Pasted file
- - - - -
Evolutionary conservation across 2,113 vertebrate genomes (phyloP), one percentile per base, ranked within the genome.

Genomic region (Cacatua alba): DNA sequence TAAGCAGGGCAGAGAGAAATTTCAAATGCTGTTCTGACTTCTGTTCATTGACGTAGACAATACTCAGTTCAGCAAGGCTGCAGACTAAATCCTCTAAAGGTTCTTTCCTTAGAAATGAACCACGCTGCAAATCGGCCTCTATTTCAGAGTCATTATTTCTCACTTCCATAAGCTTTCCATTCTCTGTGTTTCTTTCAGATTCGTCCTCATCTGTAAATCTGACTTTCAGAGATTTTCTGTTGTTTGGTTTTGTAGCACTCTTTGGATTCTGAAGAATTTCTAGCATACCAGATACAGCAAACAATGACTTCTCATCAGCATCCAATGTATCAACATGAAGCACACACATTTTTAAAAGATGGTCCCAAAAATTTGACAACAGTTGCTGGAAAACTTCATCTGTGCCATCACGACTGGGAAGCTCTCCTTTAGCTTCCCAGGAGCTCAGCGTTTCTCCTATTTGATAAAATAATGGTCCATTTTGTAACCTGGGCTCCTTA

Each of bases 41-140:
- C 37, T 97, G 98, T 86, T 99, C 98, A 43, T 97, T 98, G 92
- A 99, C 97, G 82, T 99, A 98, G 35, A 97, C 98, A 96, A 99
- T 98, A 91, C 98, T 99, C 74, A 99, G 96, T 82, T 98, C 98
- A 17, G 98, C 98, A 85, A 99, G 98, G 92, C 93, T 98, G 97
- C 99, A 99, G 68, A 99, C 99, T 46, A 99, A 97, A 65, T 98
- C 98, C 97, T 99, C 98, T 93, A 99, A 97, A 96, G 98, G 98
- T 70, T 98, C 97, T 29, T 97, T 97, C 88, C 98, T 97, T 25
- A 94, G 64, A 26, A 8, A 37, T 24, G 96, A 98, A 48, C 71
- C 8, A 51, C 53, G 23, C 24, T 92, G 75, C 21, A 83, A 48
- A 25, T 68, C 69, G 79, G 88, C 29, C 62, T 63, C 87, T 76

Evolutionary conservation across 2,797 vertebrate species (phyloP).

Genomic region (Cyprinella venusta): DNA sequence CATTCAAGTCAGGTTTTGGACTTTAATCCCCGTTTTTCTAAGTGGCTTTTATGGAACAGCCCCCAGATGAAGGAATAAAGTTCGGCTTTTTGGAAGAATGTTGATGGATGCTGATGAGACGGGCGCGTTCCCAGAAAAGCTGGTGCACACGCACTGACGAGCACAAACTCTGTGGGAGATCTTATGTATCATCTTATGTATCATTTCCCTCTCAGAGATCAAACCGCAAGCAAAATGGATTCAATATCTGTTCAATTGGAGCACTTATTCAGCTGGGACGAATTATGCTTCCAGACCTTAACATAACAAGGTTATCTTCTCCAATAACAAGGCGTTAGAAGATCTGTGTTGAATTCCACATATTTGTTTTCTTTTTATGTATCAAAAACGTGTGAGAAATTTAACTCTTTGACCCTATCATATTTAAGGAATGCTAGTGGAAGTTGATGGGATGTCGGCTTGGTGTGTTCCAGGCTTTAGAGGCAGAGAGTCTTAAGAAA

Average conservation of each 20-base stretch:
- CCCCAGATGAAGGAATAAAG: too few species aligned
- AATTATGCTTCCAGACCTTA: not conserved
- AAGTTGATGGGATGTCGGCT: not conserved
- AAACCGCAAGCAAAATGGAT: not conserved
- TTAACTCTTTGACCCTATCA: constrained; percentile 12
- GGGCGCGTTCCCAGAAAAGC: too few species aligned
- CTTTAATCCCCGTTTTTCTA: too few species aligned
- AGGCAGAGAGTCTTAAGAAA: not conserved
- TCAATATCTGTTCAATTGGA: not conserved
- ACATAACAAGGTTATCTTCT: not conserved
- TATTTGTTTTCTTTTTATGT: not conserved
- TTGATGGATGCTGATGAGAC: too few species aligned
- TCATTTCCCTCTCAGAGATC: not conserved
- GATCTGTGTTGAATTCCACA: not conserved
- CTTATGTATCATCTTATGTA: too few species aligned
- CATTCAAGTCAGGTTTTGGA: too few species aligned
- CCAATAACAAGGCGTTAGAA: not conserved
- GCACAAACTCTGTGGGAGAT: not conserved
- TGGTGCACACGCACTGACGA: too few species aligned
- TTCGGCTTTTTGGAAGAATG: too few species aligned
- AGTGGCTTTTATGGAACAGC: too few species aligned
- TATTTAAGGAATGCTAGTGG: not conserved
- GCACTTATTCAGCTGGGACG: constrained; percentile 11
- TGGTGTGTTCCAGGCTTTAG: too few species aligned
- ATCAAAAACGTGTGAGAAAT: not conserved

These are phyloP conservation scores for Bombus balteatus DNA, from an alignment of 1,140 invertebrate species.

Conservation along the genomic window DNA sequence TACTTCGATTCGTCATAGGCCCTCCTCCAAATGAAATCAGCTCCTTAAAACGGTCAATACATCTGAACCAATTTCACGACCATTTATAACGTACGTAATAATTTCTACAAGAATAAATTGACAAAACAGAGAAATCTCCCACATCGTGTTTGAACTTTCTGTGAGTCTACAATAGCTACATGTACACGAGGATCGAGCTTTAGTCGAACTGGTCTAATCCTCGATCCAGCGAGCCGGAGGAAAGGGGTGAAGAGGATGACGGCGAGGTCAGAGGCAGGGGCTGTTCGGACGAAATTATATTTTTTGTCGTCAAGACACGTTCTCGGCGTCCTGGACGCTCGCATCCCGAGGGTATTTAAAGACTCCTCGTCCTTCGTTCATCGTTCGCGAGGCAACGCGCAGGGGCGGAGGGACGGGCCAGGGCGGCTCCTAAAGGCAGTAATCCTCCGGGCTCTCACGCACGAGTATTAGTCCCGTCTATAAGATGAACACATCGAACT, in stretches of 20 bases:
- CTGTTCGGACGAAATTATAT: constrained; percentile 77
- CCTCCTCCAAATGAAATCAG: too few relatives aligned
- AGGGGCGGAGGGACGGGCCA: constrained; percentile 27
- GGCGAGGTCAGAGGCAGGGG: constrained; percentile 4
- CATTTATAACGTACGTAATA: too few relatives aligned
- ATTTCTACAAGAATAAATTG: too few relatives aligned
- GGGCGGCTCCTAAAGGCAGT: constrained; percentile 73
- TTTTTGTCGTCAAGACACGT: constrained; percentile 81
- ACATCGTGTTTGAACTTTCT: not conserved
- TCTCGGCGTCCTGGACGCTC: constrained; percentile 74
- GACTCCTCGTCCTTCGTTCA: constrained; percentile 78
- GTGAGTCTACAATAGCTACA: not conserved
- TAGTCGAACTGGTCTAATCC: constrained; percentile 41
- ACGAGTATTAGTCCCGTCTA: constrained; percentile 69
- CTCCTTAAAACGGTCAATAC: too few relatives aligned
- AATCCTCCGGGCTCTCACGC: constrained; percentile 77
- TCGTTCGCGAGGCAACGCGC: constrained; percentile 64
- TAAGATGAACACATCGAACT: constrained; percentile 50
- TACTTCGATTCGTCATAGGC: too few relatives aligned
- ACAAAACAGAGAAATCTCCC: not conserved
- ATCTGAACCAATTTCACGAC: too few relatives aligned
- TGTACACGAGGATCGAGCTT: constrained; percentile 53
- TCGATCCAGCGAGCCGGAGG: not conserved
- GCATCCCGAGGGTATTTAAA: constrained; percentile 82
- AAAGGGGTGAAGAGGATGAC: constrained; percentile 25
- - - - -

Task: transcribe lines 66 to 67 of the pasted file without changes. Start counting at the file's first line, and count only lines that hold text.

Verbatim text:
- TCGATCCAGCGAGCCGGAGG: not conserved
- GCATCCCGAGGGTATTTAAA: constrained; percentile 82